McFarlane says the wave of new specialised drugs, and this severely squeezed budget, is of immense concern for 2015 and beyond. She compares the problem to a juggernaut approaching at speed.
“With all these new rare disease treatments coming over the next few years, the challenge we face will be immense. When these drugs arrive, patients will expect and demand to have access – there’s just no getting away from that juggernaut. We haven’t got time to wait for NHS England to mature in the way NICE did.”
She says some kind of summit of stakeholders is needed to address the problem. “It’s also a matter of fairness: everybody fights for access within the NHS England system, and some are more successful than others at getting it.”
The Patient Advocate perspective
One very notable success story in terms of market access via NHS England is Vertex’s Kalydeco.
The drug is the first disease modifying treatment for cystic fibrosis (CF), and was the very first drug appraised by NHS England’s specialist commissioning process. Despite its high cost, NHS England was persuaded that it provided significant clinical benefits to CF patients with the G551D mutation, and approved its funding in time for its UK launch.
Angela McFarlane, who was involved in the process, says it was an example of ‘market access excellence’ as a timely decision was secured, and for all eligible patients in England – a total of just 350 people with the G551D mutation.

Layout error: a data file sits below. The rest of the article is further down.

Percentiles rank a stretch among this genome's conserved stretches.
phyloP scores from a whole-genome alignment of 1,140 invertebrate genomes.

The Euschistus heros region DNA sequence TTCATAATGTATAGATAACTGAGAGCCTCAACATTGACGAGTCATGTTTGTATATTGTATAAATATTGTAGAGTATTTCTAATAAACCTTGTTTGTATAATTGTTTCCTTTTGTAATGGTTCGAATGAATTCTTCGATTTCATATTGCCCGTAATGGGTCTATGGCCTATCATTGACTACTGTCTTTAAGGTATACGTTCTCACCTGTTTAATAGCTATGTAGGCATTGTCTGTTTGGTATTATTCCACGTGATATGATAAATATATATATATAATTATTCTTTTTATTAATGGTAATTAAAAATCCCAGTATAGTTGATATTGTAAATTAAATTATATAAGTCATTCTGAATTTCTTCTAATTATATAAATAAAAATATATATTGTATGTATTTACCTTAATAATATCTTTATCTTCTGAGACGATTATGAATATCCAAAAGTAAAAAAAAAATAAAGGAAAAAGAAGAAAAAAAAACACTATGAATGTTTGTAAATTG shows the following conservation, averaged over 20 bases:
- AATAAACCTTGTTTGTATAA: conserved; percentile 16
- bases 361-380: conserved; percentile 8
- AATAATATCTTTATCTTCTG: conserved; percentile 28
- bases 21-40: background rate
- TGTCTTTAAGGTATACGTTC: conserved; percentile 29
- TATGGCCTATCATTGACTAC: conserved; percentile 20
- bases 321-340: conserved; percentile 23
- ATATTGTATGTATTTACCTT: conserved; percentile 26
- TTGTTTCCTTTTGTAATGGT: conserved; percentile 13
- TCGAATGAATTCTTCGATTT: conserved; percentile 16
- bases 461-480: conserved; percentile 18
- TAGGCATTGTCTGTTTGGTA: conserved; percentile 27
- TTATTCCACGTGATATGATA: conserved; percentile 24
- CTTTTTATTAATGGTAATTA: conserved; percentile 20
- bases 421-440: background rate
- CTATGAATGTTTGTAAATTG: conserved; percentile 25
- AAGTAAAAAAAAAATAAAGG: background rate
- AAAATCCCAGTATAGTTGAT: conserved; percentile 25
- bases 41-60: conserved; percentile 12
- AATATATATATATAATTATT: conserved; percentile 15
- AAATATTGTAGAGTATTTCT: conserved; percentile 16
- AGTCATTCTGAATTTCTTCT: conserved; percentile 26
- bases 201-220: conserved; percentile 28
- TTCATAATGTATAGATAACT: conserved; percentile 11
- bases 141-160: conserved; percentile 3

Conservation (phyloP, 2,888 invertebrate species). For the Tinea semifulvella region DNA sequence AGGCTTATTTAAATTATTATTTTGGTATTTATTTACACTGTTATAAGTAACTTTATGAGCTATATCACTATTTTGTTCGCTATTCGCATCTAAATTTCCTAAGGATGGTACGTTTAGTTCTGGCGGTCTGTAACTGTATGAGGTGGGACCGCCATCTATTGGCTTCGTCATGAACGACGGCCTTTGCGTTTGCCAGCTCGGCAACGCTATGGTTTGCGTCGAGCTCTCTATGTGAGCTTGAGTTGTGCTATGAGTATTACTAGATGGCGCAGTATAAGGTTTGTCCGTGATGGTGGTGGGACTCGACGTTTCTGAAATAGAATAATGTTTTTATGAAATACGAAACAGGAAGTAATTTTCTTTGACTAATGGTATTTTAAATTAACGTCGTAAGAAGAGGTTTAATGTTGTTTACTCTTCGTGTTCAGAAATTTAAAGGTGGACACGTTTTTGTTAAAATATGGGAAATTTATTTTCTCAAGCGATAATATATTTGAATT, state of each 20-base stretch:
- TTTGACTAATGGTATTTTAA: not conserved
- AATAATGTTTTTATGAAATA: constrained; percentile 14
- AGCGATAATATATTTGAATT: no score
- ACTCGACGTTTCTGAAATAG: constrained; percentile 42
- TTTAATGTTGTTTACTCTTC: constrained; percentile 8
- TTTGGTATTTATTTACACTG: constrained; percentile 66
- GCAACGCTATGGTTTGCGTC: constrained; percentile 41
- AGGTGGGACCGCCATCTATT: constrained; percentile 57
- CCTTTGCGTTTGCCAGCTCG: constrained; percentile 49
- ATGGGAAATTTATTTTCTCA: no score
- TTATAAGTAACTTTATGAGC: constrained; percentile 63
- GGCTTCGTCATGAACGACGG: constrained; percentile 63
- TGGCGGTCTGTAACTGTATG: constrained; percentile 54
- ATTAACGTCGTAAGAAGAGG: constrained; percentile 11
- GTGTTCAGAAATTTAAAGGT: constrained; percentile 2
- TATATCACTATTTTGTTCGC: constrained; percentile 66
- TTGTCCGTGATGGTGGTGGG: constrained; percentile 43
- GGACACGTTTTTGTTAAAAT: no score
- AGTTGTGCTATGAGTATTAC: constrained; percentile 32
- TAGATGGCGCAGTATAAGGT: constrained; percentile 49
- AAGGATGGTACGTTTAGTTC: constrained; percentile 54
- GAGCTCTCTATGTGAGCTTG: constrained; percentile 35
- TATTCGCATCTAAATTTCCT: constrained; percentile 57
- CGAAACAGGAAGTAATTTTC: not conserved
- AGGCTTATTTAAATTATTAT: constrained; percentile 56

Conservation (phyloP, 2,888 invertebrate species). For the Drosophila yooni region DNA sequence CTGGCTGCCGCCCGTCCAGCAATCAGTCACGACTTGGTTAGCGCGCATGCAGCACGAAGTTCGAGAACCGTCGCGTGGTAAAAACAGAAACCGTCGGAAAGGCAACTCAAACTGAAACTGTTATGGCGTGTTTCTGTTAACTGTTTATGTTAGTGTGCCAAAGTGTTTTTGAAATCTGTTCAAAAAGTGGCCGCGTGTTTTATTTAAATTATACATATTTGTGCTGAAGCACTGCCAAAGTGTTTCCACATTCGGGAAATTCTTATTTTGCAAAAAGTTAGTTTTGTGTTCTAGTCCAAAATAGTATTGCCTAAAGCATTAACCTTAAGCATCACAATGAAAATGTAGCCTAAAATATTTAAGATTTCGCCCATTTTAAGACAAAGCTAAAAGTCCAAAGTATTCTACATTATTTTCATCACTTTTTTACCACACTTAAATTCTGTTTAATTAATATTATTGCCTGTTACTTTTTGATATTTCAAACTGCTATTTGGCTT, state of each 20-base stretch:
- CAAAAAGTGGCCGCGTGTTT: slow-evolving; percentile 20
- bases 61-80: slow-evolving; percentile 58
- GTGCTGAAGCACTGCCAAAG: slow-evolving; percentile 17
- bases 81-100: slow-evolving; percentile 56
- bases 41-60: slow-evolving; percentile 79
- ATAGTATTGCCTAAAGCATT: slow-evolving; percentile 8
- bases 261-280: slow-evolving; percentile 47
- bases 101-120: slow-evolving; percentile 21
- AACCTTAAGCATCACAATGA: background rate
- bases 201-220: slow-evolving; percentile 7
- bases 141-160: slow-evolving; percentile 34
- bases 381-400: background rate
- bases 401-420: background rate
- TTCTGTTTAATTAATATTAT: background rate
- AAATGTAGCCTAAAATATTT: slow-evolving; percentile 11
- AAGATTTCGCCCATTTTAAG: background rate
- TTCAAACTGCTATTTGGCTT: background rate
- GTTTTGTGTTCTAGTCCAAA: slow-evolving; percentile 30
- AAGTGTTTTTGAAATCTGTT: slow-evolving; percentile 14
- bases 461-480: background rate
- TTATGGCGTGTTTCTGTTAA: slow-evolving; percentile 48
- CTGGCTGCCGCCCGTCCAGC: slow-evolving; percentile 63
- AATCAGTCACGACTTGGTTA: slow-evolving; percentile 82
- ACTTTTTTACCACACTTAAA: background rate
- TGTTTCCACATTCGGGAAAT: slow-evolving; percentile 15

The Cystic Fibrosis Trust’s Nick Medhurst says Kalydeco has been widely hailed as ‘transformational’. He says clinical trial data shows these patients typically see significant improvements in lung function (FEV1 score), have fewer hospitalisation episodes, gain weight and experience dramatic improvements in quality of life.
Set against this is the high list price – £180,000 per patient per year, and that it must be taken for the rest of the individual’s life. What’s more, Kalydeco is now gaining extra licences for use in other CF sub-groups, meaning potentially more demand on the NHS budget.
While Nick Medhurst is excited about the benefits of Kalydeco and future drug developments, he warns that price will be a recurrent issue.
“Fundamentally, the high cost of some new drugs is likely to be the single greatest barrier to patient access and we [in CF] cannot bank on being a special case. There will be a lot of different disease groups competing for funding.”
In terms of proving a drug’s value, rare diseases present major problems in terms of recruiting patients and producing data compatible with the health economic methods (incremental cost effectiveness ratios based on QALYS) used by NICE for non-rare diseases. Much of the benefit of rare disease drugs will only become apparent from long-term data, through pharmacovigilance projects.
The Cystic Fibrosis Trust hosts and administers the UK’s CF Registry, with over 90 per cent coverage of complete patient data. Through the registry, they hope to be able to create better, more streamlined and cheaper clinical trials, says Medhurst. He says the charity is also looking at alternatives to QALYs to demonstrate cost effectiveness.
Despite the complexity of the environment described so far, this is still only part of the picture. There are many more developments in the field of NHS reform and in politics which can be factored in. The most immediate of these is the coming General Election on 7 May, the outcome of which is one of the least predictable in decades.